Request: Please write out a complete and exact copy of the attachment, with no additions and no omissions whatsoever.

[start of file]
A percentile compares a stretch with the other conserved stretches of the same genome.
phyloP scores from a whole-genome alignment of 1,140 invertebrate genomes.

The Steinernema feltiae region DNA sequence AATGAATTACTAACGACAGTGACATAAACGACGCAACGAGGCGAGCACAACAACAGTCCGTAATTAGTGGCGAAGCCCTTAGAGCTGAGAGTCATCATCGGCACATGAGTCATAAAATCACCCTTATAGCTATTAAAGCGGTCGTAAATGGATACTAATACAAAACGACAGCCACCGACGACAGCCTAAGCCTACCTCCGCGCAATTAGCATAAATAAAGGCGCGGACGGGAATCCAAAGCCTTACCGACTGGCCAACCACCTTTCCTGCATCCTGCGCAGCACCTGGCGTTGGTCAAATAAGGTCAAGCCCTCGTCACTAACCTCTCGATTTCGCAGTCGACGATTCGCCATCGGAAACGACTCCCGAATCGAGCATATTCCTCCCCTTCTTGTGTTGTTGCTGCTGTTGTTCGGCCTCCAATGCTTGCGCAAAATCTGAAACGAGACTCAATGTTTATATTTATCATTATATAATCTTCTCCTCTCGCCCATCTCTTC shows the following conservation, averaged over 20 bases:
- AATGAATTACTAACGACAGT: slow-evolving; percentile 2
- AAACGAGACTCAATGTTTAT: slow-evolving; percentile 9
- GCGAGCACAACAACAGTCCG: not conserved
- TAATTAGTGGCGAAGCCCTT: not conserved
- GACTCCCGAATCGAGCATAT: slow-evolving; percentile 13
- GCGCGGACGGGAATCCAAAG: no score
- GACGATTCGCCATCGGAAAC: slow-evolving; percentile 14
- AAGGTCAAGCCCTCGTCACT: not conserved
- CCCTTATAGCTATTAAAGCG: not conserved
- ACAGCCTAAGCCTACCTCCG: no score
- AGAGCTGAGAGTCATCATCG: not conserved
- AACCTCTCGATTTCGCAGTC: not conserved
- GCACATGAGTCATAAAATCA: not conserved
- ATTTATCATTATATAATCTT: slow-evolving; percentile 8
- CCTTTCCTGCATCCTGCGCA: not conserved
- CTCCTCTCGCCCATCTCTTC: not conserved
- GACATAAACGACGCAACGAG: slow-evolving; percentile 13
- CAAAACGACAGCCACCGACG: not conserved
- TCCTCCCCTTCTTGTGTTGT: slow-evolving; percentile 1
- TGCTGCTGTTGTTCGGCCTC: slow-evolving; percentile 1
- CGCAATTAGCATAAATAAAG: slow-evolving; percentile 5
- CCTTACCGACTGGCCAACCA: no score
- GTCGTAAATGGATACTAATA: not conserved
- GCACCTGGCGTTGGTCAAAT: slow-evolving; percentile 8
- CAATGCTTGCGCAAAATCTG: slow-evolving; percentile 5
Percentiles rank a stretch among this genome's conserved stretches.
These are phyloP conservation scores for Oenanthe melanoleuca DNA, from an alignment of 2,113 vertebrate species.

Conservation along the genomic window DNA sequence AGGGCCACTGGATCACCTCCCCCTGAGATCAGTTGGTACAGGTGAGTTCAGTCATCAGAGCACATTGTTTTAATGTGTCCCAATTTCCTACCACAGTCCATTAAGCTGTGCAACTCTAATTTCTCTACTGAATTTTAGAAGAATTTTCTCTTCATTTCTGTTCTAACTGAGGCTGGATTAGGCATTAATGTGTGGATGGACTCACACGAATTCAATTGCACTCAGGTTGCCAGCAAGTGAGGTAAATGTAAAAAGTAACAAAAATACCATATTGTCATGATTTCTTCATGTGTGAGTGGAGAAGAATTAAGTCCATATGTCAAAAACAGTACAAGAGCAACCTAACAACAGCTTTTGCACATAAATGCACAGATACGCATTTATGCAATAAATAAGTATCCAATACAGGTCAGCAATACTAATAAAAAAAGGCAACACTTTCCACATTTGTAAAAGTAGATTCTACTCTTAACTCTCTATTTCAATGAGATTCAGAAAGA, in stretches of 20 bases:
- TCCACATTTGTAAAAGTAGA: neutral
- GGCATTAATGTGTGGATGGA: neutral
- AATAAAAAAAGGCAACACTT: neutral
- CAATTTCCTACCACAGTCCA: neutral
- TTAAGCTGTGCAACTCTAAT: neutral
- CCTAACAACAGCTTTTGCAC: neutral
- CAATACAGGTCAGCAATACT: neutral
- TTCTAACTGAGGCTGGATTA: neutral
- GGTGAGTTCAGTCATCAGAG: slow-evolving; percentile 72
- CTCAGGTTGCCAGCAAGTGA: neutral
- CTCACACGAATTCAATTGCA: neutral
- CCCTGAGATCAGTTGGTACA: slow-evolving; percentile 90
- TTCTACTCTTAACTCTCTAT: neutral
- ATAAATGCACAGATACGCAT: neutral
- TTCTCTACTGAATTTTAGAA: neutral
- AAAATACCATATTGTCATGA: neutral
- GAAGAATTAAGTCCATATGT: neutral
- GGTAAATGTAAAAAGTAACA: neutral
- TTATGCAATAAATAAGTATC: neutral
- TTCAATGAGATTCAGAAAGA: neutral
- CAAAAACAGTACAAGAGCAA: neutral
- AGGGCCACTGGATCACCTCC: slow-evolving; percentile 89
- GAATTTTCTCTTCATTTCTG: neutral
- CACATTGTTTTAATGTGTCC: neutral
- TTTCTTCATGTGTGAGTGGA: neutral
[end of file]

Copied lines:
A percentile compares a stretch with the other conserved stretches of the same genome.
phyloP scores from a whole-genome alignment of 1,140 invertebrate genomes.

The Steinernema feltiae region DNA sequence AATGAATTACTAACGACAGTGACATAAACGACGCAACGAGGCGAGCACAACAACAGTCCGTAATTAGTGGCGAAGCCCTTAGAGCTGAGAGTCATCATCGGCACATGAGTCATAAAATCACCCTTATAGCTATTAAAGCGGTCGTAAATGGATACTAATACAAAACGACAGCCACCGACGACAGCCTAAGCCTACCTCCGCGCAATTAGCATAAATAAAGGCGCGGACGGGAATCCAAAGCCTTACCGACTGGCCAACCACCTTTCCTGCATCCTGCGCAGCACCTGGCGTTGGTCAAATAAGGTCAAGCCCTCGTCACTAACCTCTCGATTTCGCAGTCGACGATTCGCCATCGGAAACGACTCCCGAATCGAGCATATTCCTCCCCTTCTTGTGTTGTTGCTGCTGTTGTTCGGCCTCCAATGCTTGCGCAAAATCTGAAACGAGACTCAATGTTTATATTTATCATTATATAATCTTCTCCTCTCGCCCATCTCTTC shows the following conservation, averaged over 20 bases:
- AATGAATTACTAACGACAGT: slow-evolving; percentile 2
- AAACGAGACTCAATGTTTAT: slow-evolving; percentile 9
- GCGAGCACAACAACAGTCCG: not conserved
- TAATTAGTGGCGAAGCCCTT: not conserved
- GACTCCCGAATCGAGCATAT: slow-evolving; percentile 13
- GCGCGGACGGGAATCCAAAG: no score
- GACGATTCGCCATCGGAAAC: slow-evolving; percentile 14
- AAGGTCAAGCCCTCGTCACT: not conserved
- CCCTTATAGCTATTAAAGCG: not conserved
- ACAGCCTAAGCCTACCTCCG: no score
- AGAGCTGAGAGTCATCATCG: not conserved
- AACCTCTCGATTTCGCAGTC: not conserved
- GCACATGAGTCATAAAATCA: not conserved
- ATTTATCATTATATAATCTT: slow-evolving; percentile 8
- CCTTTCCTGCATCCTGCGCA: not conserved
- CTCCTCTCGCCCATCTCTTC: not conserved
- GACATAAACGACGCAACGAG: slow-evolving; percentile 13
- CAAAACGACAGCCACCGACG: not conserved
- TCCTCCCCTTCTTGTGTTGT: slow-evolving; percentile 1
- TGCTGCTGTTGTTCGGCCTC: slow-evolving; percentile 1
- CGCAATTAGCATAAATAAAG: slow-evolving; percentile 5
- CCTTACCGACTGGCCAACCA: no score
- GTCGTAAATGGATACTAATA: not conserved
- GCACCTGGCGTTGGTCAAAT: slow-evolving; percentile 8
- CAATGCTTGCGCAAAATCTG: slow-evolving; percentile 5
Percentiles rank a stretch among this genome's conserved stretches.
These are phyloP conservation scores for Oenanthe melanoleuca DNA, from an alignment of 2,113 vertebrate species.

Conservation along the genomic window DNA sequence AGGGCCACTGGATCACCTCCCCCTGAGATCAGTTGGTACAGGTGAGTTCAGTCATCAGAGCACATTGTTTTAATGTGTCCCAATTTCCTACCACAGTCCATTAAGCTGTGCAACTCTAATTTCTCTACTGAATTTTAGAAGAATTTTCTCTTCATTTCTGTTCTAACTGAGGCTGGATTAGGCATTAATGTGTGGATGGACTCACACGAATTCAATTGCACTCAGGTTGCCAGCAAGTGAGGTAAATGTAAAAAGTAACAAAAATACCATATTGTCATGATTTCTTCATGTGTGAGTGGAGAAGAATTAAGTCCATATGTCAAAAACAGTACAAGAGCAACCTAACAACAGCTTTTGCACATAAATGCACAGATACGCATTTATGCAATAAATAAGTATCCAATACAGGTCAGCAATACTAATAAAAAAAGGCAACACTTTCCACATTTGTAAAAGTAGATTCTACTCTTAACTCTCTATTTCAATGAGATTCAGAAAGA, in stretches of 20 bases:
- TCCACATTTGTAAAAGTAGA: neutral
- GGCATTAATGTGTGGATGGA: neutral
- AATAAAAAAAGGCAACACTT: neutral
- CAATTTCCTACCACAGTCCA: neutral
- TTAAGCTGTGCAACTCTAAT: neutral
- CCTAACAACAGCTTTTGCAC: neutral
- CAATACAGGTCAGCAATACT: neutral
- TTCTAACTGAGGCTGGATTA: neutral
- GGTGAGTTCAGTCATCAGAG: slow-evolving; percentile 72
- CTCAGGTTGCCAGCAAGTGA: neutral
- CTCACACGAATTCAATTGCA: neutral
- CCCTGAGATCAGTTGGTACA: slow-evolving; percentile 90
- TTCTACTCTTAACTCTCTAT: neutral
- ATAAATGCACAGATACGCAT: neutral
- TTCTCTACTGAATTTTAGAA: neutral
- AAAATACCATATTGTCATGA: neutral
- GAAGAATTAAGTCCATATGT: neutral
- GGTAAATGTAAAAAGTAACA: neutral
- TTATGCAATAAATAAGTATC: neutral
- TTCAATGAGATTCAGAAAGA: neutral
- CAAAAACAGTACAAGAGCAA: neutral
- AGGGCCACTGGATCACCTCC: slow-evolving; percentile 89
- GAATTTTCTCTTCATTTCTG: neutral
- CACATTGTTTTAATGTGTCC: neutral
- TTTCTTCATGTGTGAGTGGA: neutral